It’s important that you chose a designer who you can work with. Check out their credentials, look at examples of their work or ask them to take you to a recent garden. You’ll also need to think about how much time you’ll spend working in the garden so the garden you have designed matches your expectations.

It’s also important to be honest about what you can afford. A professional designer will aim to design within your budget but you are likely to get a very different garden in terms of materials used, features

Water feature at East Ruston Old Vicarage, Norfolk

Water features can add an element of surpirse

incorporated and bespoke craftsman designed pieces if you’re spending £10,000 as opposed to £5,000. And it’s not true that given a budget every designer will exceed it – most will want to give you the best garden you can afford so be honest and help them design to your budget.

I believe that every space can be comfortable, relaxed and beautiful without you feeling pressured to be perfect.  I would love to help you achieve your beautiful home. If I can help with a home or garden project please give me a call. Alison: 01572 747318 or 07973843020.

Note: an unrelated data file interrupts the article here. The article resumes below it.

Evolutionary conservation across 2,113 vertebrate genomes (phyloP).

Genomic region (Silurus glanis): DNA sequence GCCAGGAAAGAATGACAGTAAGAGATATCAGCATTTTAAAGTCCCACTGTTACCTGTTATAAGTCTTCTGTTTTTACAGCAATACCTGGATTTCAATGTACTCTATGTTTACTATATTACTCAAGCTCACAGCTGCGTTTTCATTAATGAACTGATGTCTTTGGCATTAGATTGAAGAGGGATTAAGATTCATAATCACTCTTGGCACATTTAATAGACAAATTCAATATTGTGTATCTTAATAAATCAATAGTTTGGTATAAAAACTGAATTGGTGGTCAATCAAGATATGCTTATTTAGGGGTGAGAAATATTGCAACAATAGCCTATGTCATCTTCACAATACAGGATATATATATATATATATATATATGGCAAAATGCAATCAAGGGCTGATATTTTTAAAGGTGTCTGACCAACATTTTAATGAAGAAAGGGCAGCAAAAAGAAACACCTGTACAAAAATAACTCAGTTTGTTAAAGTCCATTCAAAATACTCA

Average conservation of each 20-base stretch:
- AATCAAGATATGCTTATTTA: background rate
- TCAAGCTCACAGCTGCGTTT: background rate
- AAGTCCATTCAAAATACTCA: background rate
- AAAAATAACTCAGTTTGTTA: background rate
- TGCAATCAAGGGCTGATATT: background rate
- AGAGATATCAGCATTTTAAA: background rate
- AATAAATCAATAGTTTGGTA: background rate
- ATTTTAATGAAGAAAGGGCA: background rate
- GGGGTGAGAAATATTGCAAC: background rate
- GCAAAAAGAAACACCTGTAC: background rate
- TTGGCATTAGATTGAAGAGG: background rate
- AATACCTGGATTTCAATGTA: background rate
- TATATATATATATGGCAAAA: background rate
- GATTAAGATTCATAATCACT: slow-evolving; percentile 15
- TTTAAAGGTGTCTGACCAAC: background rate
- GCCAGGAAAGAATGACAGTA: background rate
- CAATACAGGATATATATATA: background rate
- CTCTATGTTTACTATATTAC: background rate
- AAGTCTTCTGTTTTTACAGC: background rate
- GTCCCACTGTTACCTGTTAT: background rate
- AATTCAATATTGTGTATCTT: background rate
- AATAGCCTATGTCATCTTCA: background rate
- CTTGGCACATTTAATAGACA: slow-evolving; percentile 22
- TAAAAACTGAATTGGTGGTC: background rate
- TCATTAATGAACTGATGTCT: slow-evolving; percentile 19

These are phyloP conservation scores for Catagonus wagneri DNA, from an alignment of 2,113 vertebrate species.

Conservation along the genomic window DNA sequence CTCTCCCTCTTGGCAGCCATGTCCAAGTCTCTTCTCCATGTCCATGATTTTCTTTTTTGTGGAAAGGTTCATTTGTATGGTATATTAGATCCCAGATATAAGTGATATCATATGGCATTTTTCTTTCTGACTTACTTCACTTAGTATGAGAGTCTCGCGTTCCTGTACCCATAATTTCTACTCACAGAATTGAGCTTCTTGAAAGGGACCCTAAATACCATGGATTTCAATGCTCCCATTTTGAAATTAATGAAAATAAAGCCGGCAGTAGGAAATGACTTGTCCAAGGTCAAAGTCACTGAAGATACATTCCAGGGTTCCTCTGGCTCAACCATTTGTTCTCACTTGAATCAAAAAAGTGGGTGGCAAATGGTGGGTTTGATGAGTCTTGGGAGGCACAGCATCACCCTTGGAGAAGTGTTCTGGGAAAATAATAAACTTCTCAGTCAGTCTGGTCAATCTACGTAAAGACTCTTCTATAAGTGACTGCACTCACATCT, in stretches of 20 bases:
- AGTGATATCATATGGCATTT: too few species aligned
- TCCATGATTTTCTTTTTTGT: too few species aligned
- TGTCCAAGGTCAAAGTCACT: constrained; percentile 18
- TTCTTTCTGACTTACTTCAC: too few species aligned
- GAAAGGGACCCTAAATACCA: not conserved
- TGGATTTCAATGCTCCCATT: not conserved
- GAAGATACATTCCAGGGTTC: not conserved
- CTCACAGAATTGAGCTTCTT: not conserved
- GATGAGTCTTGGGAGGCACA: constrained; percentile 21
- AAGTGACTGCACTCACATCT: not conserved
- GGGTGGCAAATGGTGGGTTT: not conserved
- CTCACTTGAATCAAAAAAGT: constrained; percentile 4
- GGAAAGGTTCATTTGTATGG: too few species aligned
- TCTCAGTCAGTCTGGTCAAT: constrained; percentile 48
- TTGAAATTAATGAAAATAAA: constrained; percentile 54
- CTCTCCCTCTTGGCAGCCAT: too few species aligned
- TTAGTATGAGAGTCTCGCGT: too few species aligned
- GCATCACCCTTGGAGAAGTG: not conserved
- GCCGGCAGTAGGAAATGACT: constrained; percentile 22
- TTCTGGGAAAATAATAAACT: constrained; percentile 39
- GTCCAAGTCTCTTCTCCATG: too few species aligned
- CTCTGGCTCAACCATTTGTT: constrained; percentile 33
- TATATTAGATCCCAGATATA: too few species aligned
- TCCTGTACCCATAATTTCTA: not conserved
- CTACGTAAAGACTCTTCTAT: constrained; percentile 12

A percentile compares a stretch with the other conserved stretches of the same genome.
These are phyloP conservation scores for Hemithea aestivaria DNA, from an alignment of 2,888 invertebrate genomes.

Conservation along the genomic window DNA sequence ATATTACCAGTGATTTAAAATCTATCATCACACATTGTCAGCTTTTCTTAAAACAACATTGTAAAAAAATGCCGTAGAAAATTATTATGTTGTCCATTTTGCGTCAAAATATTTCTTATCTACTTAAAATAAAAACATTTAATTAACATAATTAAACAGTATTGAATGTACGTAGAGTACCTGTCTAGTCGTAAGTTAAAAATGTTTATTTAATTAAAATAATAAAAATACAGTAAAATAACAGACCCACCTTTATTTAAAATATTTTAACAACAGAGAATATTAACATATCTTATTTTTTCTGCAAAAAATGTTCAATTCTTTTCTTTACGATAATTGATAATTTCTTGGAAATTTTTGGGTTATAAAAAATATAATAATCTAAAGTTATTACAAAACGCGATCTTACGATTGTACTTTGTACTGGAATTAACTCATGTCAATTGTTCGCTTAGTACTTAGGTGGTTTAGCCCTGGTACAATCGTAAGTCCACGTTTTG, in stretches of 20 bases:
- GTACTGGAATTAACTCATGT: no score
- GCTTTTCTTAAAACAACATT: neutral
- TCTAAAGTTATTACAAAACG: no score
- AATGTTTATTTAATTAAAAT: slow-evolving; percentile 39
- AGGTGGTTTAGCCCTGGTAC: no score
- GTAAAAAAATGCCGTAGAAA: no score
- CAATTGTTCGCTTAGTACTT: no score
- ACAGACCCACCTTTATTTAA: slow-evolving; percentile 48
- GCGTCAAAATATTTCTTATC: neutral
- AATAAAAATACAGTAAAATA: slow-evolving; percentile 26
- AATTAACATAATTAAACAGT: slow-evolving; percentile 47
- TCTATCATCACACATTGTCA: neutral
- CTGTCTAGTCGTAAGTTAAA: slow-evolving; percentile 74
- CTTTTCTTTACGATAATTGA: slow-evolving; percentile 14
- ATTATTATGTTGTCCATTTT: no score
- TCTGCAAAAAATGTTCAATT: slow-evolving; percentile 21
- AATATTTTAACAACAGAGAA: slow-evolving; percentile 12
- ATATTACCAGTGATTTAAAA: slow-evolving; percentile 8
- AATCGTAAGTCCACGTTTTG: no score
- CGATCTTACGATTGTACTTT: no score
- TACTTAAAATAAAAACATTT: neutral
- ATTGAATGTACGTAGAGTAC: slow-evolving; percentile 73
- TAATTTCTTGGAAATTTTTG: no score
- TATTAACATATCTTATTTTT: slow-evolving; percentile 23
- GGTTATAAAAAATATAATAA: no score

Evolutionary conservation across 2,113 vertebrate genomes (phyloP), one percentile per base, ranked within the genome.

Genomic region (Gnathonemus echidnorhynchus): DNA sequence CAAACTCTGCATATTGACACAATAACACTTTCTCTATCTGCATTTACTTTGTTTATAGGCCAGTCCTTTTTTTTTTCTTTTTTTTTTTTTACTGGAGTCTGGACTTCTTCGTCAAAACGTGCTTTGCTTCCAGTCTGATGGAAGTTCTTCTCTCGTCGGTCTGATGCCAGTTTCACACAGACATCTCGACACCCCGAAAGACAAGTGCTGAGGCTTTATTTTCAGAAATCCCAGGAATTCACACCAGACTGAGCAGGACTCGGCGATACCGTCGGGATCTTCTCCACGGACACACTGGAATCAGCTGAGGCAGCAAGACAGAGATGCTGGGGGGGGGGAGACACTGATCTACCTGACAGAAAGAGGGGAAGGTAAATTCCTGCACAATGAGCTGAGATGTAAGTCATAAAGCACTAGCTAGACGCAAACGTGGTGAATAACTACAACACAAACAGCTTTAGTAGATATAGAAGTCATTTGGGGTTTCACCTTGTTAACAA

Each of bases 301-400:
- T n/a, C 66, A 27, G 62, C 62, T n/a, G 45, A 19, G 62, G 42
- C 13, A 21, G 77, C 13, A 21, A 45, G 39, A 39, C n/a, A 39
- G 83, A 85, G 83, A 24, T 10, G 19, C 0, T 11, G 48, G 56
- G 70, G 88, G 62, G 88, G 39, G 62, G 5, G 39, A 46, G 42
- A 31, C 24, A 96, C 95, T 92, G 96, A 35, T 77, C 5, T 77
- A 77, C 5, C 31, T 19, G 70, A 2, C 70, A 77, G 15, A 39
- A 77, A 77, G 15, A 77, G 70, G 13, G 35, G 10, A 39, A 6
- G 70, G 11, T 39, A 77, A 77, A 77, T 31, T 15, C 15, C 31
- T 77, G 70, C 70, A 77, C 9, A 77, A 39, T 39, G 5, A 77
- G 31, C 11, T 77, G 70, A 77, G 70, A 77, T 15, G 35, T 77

Local Designer now on our doorstep

Many of you will be familiar with Alison Hutchinson’s gardening columns which we have featured in Rutland Living and our sister magazine Stamford Living for almost 10 years. Alison trained in garden design at Reading University and after running a successful interiors store alongside Belton garden centre, opposite the National Trust’s Belton House in Grantham, she bolted interior design onto her successful garden business. She now offers a complete service for the home and garden.

Alison has recently moved back into Rutland, buying a property in Morcott, so we asked her about her recent house move and what she has in store for the home and garden.

We are still in the early stages of our move but I have a picture in my head of what our new home will be like when I’ve worked some magic upon it. My interior style tends to be a mix of traditional styling with contemporary touches thrown in. I love to mix antiques with contemporary furniture and lighting. If they are mixed in the right way then some of the absolute bargains to be picked up at the antique centres and auctions can make a real statement. I’m trying to resist the desire to create a real ‘country living’ style interior but opt for clean lines and some colour. I’ve spent 10 years living with neutrals and now feel I want to add some colour – I may even paint all my cream furniture dusky grey – a colour I think will be a trend over the coming year.